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Refi’s Rise & So May Rates

Refi’s Rise & So May Rates30-year fixed rate at 5.59%

March 5, 2004

By COCO SALAZAR

Refinance activity climbed to a seven month high as rates continued hovering at seven month lows. However, Alan Greenspan said U.S. interest rates are too low for long-term economic stability, indicating a rise is at hand.

The Refinance Index increased 5.1% from the previous week to 3532.2 — the highest level its been at since the week ending Aug. 8, 2003 — the Mortgage Bankers Association of America (MBA) reported. A year ago, the Refinance Index was at 6614.0.

MBA said in its latest Weekly Mortgage Applications Survey that overall application activity nudged up from the previous week as the Market Composite Index — a measure of total mortgage applications — increased by 2.8% to 878.7. Last year at this time, the measure was 1265.4.

Refinances accounted for 56.4% of total applications, up slightly from the previous week, reported MBA.

The Purchase Index edged down 0.2% to 422.6, according to the Washington D.C.-based group.

The 30-year fixed-rate mortgage averaged 5.59% this week, up only 1 basis point (BPS) from last week, according to Freddie Mac’s Primary Mortgage Market Survey of 125 lending thrifts. At the same time last year, it averaged 5.67%.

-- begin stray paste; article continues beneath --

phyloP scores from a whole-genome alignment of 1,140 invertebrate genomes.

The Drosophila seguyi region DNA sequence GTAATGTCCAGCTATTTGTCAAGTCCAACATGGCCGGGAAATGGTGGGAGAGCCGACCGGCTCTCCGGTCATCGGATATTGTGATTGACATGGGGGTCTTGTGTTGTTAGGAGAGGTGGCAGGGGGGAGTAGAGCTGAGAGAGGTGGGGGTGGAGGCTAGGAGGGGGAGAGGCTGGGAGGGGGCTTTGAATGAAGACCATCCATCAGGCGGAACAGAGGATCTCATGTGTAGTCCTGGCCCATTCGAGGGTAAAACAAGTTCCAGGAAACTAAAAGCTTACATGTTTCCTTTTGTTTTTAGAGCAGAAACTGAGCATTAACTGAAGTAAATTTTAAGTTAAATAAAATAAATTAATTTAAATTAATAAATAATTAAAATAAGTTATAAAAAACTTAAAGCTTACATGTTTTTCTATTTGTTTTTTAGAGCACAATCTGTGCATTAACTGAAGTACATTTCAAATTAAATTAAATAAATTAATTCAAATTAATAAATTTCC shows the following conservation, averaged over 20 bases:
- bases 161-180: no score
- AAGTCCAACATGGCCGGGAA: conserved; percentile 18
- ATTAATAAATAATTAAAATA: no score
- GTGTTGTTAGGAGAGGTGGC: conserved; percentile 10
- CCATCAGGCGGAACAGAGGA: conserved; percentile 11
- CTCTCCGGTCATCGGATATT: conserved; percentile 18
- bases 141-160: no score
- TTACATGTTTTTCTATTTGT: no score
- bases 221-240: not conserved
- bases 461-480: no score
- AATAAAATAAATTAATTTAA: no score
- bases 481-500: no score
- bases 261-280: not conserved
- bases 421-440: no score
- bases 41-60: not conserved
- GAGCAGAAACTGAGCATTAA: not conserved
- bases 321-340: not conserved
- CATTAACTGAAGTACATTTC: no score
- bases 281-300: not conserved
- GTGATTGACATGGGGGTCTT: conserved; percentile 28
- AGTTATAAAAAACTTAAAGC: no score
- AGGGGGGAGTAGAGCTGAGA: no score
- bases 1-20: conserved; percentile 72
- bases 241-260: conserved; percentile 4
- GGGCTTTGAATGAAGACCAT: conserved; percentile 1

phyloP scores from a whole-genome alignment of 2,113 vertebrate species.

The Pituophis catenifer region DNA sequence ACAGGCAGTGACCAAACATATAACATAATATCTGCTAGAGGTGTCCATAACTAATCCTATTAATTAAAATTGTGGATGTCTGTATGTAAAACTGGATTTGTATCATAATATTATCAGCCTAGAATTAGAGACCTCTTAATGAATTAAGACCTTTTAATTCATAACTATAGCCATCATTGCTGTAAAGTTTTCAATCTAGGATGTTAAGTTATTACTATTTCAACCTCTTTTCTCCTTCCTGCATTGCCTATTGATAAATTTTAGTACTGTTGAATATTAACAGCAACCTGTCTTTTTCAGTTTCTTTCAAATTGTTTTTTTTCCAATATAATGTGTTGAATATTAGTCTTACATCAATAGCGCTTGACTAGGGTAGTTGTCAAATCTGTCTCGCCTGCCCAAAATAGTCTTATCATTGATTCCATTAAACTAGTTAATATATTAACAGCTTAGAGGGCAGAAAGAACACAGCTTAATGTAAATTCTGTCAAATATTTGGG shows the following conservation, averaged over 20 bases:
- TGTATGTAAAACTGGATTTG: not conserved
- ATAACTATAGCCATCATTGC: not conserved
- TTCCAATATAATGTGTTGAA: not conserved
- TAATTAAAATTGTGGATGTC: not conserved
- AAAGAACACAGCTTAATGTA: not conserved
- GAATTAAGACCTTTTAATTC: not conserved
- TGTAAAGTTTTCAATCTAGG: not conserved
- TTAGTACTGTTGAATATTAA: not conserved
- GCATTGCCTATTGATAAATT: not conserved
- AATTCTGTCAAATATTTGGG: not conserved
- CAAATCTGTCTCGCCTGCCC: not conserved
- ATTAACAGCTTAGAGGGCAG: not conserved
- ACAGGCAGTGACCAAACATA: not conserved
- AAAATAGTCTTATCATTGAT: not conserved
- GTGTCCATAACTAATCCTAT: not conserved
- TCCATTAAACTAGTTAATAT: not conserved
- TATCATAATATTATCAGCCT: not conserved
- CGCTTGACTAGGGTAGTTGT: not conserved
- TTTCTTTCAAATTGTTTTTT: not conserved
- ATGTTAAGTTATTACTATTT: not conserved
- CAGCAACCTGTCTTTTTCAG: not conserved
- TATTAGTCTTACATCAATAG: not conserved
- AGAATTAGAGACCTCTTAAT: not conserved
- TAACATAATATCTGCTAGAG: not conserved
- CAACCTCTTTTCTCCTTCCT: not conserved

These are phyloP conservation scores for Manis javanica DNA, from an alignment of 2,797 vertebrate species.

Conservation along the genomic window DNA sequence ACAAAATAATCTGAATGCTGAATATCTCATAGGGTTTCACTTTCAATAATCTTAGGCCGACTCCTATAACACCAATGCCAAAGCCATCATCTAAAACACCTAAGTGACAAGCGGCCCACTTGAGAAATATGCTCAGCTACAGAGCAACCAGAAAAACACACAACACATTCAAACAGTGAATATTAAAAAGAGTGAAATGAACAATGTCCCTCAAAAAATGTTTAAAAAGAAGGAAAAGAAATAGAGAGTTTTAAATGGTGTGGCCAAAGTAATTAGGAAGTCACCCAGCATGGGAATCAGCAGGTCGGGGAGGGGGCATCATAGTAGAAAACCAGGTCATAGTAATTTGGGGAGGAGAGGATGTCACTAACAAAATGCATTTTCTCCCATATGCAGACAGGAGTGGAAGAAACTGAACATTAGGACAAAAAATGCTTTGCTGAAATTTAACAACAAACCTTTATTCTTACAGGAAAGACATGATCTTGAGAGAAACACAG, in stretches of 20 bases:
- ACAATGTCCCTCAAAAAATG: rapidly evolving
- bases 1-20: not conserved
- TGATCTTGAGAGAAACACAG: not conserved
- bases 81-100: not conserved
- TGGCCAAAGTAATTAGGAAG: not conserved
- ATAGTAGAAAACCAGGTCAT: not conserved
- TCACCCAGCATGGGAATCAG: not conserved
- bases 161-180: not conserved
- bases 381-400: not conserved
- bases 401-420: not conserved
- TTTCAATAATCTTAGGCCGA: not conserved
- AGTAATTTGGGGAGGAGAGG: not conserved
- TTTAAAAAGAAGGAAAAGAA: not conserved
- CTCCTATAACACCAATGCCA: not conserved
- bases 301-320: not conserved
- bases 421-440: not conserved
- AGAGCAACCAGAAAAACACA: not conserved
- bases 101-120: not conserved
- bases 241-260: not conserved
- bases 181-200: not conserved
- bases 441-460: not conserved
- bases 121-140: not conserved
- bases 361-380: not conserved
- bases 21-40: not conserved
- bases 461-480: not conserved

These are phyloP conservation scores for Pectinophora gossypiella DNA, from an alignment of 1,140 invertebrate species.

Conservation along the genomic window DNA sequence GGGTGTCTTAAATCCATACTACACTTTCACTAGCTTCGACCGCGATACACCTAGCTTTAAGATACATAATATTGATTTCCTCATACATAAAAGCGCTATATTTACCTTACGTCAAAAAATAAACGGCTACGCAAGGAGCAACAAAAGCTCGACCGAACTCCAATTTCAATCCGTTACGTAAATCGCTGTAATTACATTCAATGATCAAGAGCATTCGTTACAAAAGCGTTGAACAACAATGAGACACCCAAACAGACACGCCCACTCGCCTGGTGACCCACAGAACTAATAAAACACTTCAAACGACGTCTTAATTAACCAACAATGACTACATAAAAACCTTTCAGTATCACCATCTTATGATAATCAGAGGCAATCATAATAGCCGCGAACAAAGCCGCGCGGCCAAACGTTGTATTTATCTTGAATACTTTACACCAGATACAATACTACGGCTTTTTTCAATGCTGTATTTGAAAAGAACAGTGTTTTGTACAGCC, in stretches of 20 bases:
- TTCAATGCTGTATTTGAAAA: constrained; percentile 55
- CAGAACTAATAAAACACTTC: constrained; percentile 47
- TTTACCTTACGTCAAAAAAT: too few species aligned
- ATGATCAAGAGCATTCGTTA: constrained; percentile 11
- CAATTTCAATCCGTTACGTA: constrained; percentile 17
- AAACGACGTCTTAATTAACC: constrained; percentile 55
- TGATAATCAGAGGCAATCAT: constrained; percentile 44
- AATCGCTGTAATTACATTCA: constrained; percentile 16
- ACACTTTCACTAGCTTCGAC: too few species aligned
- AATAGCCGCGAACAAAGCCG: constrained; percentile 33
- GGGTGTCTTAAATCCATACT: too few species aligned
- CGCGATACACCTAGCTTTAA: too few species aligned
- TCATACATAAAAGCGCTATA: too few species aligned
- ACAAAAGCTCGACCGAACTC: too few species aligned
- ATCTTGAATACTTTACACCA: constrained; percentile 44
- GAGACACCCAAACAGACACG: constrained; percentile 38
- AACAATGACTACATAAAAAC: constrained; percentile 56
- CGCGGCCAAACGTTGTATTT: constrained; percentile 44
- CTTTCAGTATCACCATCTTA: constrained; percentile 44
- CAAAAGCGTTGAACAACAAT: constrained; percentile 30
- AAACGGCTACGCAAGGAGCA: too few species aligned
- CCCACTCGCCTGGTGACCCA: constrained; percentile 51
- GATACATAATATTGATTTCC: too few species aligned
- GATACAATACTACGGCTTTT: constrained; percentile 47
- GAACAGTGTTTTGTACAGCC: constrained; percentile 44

The 15-year also increased 1 BPS to 4.88%, said the government sponsored enterprise.

Freddie averaged the 1-year Treasury-indexed adjustable-rate mortgage (ARM) at 3.47%, down 3 basis points from last week and the lowest it has been since the week ending June 27, 2003, when it averaged 3.45%.

While the Federal Reserve Board has pointed to low inflation, ample unemployment and unused business capacity as reasons for keeping the federal funds rate at 1% for some time now, a recent speech given to the Economic Club of New York by Fed chairman Alan Greenspan indicated this will change.

“The current federal funds rate is accommodative…at some point, it will have to rise back to a more neutral state, because it is inconsistent with general long-term stability,” Greenspan said.  “This is a very special case that we’re dealing with.”

While none of the mortgage industry experts surveyed at Bankrate.com see lower rates anytime soon, the majority seemed to take note of the Fed’s indications as rate predictions continued to stay away from a downturn. This week, (56%) of the panel voted rates will stay the same over the next month and a half, and the rest (44%) forecast a rise.

At Thursday’s market close, the 10-year Treasury note yield was 4.01% and the price 99 26/32 — almost unchanged from the close a week ago.


Coco Salazar is an assistant editor and staff writer for MortgageDaily.com.

email: s3celeste@aol.com

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